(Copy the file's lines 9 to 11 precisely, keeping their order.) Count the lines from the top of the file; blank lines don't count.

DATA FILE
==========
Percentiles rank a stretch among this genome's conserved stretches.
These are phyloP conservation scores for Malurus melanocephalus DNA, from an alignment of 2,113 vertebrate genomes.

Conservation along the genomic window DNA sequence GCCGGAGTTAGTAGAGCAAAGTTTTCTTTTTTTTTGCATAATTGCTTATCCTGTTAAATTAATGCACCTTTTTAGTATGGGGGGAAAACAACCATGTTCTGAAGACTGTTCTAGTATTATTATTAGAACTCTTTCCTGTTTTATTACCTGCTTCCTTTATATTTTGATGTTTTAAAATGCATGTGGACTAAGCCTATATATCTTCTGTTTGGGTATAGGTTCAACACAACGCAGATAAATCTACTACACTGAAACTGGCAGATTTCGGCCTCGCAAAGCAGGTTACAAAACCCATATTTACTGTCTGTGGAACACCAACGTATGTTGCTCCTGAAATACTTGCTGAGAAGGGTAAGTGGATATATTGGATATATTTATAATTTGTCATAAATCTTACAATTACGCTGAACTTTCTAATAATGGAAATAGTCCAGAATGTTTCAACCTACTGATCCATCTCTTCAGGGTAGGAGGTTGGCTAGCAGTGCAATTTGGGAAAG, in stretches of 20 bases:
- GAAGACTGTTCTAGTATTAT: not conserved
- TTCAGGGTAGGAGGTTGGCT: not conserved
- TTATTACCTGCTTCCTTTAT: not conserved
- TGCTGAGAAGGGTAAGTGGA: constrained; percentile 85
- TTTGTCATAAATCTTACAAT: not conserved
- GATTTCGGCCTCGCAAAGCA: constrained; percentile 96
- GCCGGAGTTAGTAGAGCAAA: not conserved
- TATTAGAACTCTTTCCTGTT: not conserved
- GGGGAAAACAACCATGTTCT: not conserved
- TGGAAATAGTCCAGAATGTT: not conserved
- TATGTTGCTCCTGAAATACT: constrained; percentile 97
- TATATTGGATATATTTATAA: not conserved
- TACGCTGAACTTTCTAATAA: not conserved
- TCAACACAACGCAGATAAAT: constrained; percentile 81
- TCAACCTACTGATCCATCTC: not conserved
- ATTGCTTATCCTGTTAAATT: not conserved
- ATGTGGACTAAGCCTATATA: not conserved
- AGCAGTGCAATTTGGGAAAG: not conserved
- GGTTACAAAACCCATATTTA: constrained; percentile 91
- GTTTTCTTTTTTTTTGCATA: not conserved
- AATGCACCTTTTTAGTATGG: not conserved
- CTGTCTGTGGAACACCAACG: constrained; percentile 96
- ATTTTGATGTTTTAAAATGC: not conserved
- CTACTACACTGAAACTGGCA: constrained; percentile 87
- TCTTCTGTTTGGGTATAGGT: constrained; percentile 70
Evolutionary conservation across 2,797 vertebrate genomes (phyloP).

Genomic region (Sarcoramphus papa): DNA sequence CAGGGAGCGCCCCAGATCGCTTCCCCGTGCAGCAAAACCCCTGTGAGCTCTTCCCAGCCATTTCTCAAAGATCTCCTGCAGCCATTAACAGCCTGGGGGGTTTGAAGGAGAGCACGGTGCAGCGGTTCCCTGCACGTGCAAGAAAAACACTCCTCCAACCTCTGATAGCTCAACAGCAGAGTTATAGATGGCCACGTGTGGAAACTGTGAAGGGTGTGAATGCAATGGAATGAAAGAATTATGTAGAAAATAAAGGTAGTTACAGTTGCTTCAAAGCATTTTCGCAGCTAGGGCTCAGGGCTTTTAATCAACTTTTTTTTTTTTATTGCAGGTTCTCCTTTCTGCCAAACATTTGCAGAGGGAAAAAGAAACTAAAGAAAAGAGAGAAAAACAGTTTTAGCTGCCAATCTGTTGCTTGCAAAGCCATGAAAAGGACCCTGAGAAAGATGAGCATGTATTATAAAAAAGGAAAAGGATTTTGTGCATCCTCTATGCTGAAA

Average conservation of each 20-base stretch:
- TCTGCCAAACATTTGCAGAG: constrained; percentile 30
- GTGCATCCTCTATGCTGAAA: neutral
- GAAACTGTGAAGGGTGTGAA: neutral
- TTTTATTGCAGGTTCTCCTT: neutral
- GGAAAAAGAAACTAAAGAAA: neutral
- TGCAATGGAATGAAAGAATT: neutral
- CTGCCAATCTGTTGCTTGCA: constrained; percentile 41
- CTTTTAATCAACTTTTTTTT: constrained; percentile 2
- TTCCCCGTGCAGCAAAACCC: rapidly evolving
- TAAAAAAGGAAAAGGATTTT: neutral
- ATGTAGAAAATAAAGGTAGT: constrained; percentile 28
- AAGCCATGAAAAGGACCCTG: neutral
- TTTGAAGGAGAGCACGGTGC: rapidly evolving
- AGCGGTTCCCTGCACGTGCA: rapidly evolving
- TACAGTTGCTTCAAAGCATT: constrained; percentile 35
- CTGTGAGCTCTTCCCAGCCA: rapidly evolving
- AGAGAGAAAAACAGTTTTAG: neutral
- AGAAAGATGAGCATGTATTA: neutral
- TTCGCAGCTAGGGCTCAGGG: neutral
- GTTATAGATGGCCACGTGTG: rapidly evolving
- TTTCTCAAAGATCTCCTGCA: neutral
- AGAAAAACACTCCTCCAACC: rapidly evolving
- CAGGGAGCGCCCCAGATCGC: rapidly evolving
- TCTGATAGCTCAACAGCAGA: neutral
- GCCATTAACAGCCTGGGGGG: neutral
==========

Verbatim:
- GATTTCGGCCTCGCAAAGCA: constrained; percentile 96
- GCCGGAGTTAGTAGAGCAAA: not conserved
- TATTAGAACTCTTTCCTGTT: not conserved